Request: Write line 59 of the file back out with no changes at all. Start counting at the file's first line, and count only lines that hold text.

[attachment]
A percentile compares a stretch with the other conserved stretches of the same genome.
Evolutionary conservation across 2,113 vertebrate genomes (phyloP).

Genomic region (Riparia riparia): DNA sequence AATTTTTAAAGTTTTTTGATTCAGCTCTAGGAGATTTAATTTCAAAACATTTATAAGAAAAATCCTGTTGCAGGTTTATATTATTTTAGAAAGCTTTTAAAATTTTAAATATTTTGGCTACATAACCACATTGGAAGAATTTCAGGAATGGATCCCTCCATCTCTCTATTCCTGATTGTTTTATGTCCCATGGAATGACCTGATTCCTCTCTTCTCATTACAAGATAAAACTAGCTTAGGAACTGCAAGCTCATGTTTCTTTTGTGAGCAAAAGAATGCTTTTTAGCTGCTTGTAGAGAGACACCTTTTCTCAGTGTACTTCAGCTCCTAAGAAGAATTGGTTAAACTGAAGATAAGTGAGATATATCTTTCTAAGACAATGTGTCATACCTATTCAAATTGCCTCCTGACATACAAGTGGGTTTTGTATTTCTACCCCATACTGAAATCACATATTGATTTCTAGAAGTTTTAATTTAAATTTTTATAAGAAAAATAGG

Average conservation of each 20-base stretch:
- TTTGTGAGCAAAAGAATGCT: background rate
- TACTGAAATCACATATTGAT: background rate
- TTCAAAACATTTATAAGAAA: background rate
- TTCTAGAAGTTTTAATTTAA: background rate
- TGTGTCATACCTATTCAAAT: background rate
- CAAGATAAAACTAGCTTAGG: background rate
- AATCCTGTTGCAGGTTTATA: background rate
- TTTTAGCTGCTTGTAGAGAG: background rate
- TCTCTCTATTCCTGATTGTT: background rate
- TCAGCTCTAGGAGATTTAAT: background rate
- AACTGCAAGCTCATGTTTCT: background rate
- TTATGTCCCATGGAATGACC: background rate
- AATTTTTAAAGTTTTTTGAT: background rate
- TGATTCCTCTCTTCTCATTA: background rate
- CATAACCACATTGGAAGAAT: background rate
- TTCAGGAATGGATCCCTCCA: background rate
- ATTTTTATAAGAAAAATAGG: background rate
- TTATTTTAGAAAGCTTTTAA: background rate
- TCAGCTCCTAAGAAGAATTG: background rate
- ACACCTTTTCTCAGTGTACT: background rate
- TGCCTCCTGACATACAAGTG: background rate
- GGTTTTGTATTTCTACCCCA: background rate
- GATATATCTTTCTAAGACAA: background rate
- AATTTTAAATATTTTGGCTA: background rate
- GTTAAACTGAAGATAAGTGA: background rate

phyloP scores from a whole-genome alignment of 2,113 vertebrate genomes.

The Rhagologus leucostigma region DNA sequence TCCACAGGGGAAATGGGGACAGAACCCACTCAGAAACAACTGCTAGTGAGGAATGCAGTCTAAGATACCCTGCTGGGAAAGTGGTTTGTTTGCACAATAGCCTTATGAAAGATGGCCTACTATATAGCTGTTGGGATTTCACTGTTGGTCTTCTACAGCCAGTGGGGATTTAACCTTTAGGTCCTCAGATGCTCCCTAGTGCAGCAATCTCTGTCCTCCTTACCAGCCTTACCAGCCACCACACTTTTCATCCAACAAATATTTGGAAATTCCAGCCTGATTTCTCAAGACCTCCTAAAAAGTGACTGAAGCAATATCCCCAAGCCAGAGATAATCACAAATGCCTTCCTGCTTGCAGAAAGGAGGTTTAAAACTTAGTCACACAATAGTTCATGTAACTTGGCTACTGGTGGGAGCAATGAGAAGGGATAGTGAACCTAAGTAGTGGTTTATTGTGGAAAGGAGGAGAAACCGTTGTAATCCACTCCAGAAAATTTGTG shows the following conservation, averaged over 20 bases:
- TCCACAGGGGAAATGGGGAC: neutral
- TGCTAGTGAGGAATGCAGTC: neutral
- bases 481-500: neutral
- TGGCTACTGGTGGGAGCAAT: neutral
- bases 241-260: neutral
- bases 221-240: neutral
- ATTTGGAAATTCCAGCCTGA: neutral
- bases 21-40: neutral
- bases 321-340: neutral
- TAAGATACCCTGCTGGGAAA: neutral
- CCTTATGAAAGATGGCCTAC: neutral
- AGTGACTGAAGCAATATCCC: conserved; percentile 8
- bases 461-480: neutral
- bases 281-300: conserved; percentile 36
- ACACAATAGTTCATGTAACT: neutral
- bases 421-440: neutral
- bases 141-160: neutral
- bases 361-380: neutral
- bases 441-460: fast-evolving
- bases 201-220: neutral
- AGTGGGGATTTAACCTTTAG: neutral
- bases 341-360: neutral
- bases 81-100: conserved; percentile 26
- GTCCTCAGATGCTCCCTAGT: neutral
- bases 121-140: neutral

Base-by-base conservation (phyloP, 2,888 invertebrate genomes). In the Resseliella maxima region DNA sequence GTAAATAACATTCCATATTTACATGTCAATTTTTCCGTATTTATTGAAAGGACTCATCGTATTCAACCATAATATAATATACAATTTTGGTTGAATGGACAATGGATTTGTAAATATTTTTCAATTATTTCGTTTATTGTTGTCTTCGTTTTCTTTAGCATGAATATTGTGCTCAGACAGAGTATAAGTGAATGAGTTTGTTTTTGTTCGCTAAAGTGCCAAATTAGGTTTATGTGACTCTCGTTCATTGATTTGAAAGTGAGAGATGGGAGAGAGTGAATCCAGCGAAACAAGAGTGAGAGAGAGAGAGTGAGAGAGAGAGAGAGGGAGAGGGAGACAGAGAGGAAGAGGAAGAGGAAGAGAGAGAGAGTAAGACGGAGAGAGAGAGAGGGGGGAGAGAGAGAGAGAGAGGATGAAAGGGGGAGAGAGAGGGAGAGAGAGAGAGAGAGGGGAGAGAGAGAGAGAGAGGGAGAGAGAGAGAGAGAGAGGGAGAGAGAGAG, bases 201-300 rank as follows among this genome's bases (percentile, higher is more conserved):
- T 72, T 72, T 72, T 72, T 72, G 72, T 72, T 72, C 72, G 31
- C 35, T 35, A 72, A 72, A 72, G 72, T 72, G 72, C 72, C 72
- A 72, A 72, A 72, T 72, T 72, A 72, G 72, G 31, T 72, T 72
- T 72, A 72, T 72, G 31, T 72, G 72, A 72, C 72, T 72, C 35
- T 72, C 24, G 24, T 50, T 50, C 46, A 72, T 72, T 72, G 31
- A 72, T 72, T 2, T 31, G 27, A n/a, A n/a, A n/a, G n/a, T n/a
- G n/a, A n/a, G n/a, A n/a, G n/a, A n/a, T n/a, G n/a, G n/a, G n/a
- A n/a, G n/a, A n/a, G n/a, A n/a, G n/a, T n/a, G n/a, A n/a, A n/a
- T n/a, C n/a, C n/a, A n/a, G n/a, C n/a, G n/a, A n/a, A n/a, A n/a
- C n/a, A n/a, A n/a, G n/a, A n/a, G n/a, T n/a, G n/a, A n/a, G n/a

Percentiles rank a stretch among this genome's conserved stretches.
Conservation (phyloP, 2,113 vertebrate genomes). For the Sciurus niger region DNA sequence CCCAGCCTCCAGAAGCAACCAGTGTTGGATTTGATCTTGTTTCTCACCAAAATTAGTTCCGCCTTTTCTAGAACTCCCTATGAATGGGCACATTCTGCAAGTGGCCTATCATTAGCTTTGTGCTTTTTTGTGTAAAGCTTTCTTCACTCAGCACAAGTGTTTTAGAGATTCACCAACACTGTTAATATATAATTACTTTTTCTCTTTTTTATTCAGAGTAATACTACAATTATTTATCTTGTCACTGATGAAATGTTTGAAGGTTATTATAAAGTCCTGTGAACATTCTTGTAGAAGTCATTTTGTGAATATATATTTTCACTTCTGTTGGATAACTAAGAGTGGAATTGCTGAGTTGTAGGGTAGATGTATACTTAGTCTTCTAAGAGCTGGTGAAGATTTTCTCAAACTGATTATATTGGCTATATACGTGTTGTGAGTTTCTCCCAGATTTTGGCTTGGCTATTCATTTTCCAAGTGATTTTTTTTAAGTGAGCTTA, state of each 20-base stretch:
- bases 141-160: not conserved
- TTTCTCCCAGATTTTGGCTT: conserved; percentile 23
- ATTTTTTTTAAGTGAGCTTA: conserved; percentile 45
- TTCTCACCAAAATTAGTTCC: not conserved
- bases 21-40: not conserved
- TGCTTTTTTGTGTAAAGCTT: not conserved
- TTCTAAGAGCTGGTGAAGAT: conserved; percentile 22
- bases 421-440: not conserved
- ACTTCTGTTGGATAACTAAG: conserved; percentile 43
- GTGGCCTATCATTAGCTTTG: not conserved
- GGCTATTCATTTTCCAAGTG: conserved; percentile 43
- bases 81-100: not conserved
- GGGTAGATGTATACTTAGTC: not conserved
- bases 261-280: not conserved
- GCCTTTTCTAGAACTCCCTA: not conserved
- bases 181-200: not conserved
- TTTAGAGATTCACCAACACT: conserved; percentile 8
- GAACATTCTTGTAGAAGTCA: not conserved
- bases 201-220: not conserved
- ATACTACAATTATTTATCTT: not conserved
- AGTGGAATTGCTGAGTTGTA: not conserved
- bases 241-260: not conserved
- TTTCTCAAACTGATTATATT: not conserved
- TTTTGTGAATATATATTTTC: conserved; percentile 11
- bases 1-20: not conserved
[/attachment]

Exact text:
- C 35, T 35, A 72, A 72, A 72, G 72, T 72, G 72, C 72, C 72